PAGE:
Re-elected for a fourth term, Putin is not on the best terms with the rest of the world. But does he actually care?
Even if Syria's armed conflict is somehow resolved, new proxy conflicts between regional actors are emerging on the country's soil.
Four peace agreements have been struck to try and keep Ukraine on an even keel, but none of them has resolved the conflict's fundamental problems.
Putin has pulled his troops out of Syria before, only to put them back.
Russia is pursuing influence in Central Asia and competing with the US. Afghanistan offers it a chance to do both.
By sending troops from the North Caucasus to Syria, Russia is returning to its old habits.
As far as Moscow's concerned, the stakes in Libya are low and the potential returns very high.
After abstaining on a key Security Council vote in 2011, Moscow lost billions of dollars in Libyan contracts as well as its say in international security governance. It wants both back.
The future of the relationship between the US and Russia depends on whether the Kremlin can find a way to interpret Trump's motives.
The individual most directly responsible for a colossal humanitarian crisis is still in power – and might be for some time.
History is littered with the debris of the all too often abusive relationship between the intelligence community and those in power.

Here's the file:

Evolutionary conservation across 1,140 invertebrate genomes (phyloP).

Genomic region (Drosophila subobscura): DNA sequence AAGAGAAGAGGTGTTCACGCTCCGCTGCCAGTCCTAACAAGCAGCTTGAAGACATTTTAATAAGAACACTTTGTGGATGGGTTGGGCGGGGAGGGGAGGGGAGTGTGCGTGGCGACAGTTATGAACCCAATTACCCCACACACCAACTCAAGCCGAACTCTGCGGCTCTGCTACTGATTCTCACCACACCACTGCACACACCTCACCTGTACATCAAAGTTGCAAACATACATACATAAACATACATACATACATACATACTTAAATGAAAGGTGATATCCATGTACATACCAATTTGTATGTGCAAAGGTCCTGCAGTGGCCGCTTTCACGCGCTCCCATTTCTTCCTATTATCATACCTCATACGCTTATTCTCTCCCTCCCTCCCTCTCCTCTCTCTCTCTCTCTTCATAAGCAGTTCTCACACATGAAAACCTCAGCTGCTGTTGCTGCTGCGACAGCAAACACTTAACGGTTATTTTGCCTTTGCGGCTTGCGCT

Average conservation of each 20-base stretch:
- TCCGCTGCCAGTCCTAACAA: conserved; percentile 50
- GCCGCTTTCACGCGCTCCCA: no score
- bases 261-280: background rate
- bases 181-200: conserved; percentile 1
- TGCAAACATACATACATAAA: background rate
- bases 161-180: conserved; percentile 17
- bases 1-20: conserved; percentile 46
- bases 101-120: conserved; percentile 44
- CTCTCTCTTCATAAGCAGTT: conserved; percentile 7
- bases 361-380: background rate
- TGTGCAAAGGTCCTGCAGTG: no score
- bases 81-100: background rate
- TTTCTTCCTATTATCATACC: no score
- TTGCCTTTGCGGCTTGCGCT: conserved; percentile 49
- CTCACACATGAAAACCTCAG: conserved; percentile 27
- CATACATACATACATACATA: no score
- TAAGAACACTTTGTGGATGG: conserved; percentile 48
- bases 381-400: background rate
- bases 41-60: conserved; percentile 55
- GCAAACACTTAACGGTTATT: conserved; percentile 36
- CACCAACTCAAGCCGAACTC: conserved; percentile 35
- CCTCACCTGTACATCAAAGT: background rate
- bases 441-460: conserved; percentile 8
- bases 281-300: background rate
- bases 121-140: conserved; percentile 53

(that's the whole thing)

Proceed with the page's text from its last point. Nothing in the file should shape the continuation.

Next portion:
Great powers have always meddled in each other's business and struggled to reconcile their interests. Why are we convinced Russia is different?
For all the chatter about the Kremlin's supposed preference for Trump over Clinton, its strategy is far from clear.
As his nominee for secretary of state awaits confirmation, Donald Trump is under pressure to explain what his views on Russia actually are.
The new triumvirate leading the way on Syria has deep roots.
World powers including Russia, the US and Turkey all have a stake in the Syrian conflict – but the networks they rely on for influence are constantly in flux.
As a new cessation of hostilities comes into force, Russia's influence over the Syrian conflict is deepening.
Two of East Asia's biggest powers are still technically at war and deadlocked over contested territories. Now one of them wants to be friends.
The past year hasn't worked out so well for Russia – and the Kremlin's ability to weather the storms ahead is looking shaky.
Why there's a slender -- a very slender -- chance for working out a settlement at upcoming talks in New York.